The Sporting Life’s Jeremy Schaap claims that by simply talking to workers in the labor camps where they are confined to was to risk arrest from the local authorities. “The over powering smell of human waste ” was how he described the sanitary conditions of one camp. Burrows described living quarters where 8 to 12 people cram into a room and they share cooking facilities that are absolutely unhygienic. The camp Shaap visited suffered three deaths in the last few months all from heart attacks. Schaap spoke to a window of a worker from Nepal who died of a heart attack after two months of working construction in Qatar. The widow claimed her husband was very healthy. Schaap interviewed a government official from Nepal and over 600 Nepalese workers have died in Qatar in the last five years. Almost a third of that in the previous 12 months. Most of the deaths officially attributed to cardiac arrest. Schaap further describes that companies offer little support and compensation once a worker dies.
FIFA President Sepp Blatter denied Schaap’s request for an interview. ” How many people are going to die for this World Cup to take place? ” was a question he had to direct to Ms. Burrows. She based her answer only on figures available from India and Nepal. Her answer was consistent with what she told Sarah Rawlings of Deepcor. Deepcor’s mission is to dispatch intelligence, news and culture to a diverse audience while sparking discussion and promoting action. This initiative will engage global issues on a human level and inspire much needed social change.
As Qatar gears up for the 2022 World Cup, the death toll for the 1.2 million migrant workers is disconcertingly high with 900 deaths as of March 13th, 2014.
In the first five months of construction, 82 Indian workers died and 1,460 complained to the embassy about the conditions of labour. 50 °C (122 °F) days and denial of free drinking water, combined with retaining payment and passports, have created an untenably difficult situation for these workers.
44 Nepalese workers died from 4 June to 8 August 2013 and in many cases, the causes of death are not investigated. About half are from heart failure or workplace accidents.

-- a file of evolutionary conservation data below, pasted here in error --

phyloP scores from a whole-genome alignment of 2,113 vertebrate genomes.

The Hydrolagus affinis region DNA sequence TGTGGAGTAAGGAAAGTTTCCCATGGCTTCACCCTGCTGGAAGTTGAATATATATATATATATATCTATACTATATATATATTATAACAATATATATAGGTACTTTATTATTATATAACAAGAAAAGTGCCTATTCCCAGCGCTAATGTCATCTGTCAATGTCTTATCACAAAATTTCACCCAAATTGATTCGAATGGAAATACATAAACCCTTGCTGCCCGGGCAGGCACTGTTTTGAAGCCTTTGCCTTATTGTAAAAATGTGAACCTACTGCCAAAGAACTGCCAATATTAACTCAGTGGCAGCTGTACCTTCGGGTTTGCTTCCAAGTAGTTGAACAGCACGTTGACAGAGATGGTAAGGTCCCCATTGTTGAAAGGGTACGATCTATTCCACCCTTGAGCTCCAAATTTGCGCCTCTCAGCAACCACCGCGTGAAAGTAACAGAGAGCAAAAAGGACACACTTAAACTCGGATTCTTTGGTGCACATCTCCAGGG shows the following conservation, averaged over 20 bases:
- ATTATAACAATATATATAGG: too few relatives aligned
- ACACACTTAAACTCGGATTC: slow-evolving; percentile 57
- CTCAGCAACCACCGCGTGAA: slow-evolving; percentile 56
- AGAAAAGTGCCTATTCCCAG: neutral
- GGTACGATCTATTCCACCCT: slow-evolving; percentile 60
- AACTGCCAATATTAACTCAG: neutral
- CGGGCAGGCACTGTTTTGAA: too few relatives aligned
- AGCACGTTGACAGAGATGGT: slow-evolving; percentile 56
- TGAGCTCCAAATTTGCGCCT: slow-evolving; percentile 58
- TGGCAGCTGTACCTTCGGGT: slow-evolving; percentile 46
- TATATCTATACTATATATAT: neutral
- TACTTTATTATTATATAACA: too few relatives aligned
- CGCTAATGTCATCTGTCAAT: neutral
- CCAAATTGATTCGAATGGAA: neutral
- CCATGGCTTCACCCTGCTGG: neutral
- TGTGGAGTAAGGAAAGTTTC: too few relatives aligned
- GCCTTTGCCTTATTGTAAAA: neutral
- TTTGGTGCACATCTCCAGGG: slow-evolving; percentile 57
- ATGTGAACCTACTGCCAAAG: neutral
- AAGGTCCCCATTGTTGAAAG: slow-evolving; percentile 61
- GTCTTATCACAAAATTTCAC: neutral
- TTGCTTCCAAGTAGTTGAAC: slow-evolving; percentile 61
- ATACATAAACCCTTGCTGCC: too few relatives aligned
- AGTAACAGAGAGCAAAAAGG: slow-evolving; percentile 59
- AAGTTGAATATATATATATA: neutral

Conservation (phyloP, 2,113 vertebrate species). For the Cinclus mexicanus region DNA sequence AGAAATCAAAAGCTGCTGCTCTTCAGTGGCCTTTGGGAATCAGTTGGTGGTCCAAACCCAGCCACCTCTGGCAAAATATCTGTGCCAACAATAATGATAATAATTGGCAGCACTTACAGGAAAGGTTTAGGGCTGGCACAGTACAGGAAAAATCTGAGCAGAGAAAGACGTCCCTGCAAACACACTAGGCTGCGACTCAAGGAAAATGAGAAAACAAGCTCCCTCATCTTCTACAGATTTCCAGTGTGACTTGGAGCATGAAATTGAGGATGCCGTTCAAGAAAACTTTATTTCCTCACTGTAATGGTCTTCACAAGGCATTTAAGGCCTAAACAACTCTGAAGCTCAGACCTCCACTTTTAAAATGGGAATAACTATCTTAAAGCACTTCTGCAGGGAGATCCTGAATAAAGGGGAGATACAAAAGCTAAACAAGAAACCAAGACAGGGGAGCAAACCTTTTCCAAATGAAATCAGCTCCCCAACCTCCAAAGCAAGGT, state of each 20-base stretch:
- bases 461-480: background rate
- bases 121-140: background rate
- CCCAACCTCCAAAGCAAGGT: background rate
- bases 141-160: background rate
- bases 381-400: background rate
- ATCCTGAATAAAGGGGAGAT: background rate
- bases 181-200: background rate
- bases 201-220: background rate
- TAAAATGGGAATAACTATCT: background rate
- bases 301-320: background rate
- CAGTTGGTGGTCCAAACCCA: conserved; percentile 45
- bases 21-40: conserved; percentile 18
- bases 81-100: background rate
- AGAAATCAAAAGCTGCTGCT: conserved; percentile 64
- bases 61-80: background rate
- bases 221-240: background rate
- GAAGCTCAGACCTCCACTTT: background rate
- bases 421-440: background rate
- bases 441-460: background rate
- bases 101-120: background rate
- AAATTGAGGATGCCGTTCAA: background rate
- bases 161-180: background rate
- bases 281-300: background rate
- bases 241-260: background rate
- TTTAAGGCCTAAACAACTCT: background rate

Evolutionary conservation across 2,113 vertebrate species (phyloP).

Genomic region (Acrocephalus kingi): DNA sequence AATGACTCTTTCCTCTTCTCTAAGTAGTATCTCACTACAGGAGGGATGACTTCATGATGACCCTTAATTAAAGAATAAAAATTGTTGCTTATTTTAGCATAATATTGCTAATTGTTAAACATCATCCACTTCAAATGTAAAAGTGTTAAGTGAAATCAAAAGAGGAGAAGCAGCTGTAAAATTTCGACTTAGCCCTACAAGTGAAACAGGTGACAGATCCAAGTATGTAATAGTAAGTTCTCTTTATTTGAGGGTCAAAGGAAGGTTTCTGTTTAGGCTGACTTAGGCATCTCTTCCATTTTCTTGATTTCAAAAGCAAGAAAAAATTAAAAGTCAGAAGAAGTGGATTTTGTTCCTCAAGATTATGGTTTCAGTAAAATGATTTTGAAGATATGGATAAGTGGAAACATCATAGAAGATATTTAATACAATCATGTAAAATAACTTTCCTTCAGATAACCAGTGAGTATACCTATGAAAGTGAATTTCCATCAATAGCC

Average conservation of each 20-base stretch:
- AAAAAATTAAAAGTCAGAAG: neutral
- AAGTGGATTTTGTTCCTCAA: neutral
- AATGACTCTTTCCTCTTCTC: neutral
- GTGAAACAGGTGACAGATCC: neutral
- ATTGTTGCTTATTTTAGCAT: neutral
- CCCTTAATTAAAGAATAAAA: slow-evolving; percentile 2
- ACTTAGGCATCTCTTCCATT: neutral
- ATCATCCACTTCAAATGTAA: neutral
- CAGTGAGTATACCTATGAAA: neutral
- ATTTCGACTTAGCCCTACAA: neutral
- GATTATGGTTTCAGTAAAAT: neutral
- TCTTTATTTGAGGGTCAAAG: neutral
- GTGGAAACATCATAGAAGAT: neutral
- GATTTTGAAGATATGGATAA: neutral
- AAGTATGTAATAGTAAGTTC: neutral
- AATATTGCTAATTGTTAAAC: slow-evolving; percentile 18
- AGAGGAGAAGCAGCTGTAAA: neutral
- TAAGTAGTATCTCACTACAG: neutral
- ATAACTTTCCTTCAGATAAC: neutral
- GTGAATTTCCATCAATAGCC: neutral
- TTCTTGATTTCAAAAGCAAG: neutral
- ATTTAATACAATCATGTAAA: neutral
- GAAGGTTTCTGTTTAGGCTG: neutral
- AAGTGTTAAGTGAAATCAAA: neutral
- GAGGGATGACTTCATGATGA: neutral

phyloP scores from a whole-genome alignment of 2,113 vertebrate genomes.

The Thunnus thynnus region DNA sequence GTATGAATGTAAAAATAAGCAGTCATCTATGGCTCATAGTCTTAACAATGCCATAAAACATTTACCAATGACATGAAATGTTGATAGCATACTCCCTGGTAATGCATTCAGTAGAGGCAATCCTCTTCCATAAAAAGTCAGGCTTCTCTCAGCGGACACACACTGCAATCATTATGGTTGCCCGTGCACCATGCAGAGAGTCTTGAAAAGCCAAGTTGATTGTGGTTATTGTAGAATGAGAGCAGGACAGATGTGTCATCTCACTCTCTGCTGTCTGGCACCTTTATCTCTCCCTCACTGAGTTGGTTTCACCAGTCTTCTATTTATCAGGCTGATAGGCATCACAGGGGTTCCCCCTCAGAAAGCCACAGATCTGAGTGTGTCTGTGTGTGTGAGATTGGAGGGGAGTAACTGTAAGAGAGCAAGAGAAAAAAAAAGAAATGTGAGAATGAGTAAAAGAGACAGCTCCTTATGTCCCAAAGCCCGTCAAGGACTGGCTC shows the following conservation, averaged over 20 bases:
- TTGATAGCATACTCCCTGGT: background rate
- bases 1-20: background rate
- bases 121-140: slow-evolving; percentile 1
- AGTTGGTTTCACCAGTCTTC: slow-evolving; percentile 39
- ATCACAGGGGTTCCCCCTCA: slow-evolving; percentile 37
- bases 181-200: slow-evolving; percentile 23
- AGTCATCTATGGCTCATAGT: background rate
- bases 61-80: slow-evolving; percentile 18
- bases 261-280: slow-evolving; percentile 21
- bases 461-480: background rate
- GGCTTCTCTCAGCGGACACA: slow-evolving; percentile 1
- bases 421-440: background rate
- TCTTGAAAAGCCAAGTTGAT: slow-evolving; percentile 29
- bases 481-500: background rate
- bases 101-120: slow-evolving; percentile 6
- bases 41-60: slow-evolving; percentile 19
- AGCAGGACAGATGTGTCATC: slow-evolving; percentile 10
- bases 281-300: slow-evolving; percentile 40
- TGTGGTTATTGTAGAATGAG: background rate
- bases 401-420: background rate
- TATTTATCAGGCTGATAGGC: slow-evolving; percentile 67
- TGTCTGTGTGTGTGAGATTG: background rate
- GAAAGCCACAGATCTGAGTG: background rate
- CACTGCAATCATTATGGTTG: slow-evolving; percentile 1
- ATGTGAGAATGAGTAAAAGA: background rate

To put this death toll into perspective:
- 25 construction workers died for the Sochi Olympics facilities
- 6 workers have died during the 2014 Brazil World Cup construction (so far)
- 12 deaths were reported during all Olympic constructions from 1987-1992
The Guardian did two features on the working conditions in Qatar. One focusing on the construction workers and the other on the plight of the domestic workers. Perhaps lending credence to the infamous Hong Kong text book, Filipinas were the only ethnic group mentioned. How they are treated will just revolt anyone. It is very doubtful the conditions will improve when more domestic workers will be needed in the future in anticipation of the increase in tourists and the inevitable World Cup.
I really do not understand a people that is so proud of a country that can not produce opportunities for it’s own people that they become easy prey for the Qatars of the world. Azkals, want to make a mark that will be heard around the globe? The good news is this will have nothing to do with your play and everything to do with not playing. Use the platform you have in this country and bring our nation’s attention to this. Talk about your concern for living conditions of your fellow humans and how irresponsible it would be to send another person to what looks like hell on Earth. Then boycott all FIFA sponsored events until this is addressed. You will be making a world a better place by informing the uninformed. You will make people care. You will make your mark in the world with this statement. You will be truly world class by being about the world.
- http://sports.espn.go.com/espnradio/podcast/archive?id=8026447 (May 30 2014 )
Putting a very sharp needle into the balloon known as Pinoy Pride since 2012.